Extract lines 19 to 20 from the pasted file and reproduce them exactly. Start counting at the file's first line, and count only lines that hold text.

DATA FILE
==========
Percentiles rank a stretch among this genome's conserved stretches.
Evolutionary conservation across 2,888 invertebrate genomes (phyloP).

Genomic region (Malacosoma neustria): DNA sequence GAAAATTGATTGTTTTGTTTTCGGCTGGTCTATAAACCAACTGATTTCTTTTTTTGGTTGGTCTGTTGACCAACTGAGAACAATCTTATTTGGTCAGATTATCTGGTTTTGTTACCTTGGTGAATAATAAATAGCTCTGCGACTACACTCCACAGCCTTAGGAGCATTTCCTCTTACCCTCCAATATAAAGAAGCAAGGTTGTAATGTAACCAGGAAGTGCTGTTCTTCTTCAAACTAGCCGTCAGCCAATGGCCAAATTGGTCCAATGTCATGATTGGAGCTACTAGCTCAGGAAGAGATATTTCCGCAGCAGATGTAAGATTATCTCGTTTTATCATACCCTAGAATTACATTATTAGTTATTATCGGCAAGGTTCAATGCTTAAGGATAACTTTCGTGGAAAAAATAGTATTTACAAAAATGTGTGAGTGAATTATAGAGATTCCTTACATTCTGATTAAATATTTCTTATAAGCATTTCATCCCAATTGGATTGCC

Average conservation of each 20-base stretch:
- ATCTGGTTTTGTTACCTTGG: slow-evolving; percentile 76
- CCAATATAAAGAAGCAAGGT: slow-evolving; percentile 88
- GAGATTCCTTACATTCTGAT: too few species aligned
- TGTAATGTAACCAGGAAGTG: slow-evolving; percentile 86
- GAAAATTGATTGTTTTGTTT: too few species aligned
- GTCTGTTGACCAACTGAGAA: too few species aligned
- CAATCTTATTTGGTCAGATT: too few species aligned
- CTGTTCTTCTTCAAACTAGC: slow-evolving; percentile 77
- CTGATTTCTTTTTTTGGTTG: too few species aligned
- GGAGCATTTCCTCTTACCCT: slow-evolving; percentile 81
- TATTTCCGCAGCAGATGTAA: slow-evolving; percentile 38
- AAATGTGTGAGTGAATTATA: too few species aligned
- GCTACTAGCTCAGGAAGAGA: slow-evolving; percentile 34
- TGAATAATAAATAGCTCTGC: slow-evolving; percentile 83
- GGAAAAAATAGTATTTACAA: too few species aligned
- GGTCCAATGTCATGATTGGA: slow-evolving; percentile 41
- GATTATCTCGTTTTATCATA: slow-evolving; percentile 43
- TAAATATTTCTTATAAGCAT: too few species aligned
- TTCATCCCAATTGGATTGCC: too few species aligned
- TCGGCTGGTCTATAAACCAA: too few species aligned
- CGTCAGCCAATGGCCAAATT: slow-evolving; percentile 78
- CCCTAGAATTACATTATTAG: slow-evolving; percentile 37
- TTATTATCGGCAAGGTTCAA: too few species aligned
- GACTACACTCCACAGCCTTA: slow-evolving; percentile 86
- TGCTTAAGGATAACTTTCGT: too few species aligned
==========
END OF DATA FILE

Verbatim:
- GGAAAAAATAGTATTTACAA: too few species aligned
- GGTCCAATGTCATGATTGGA: slow-evolving; percentile 41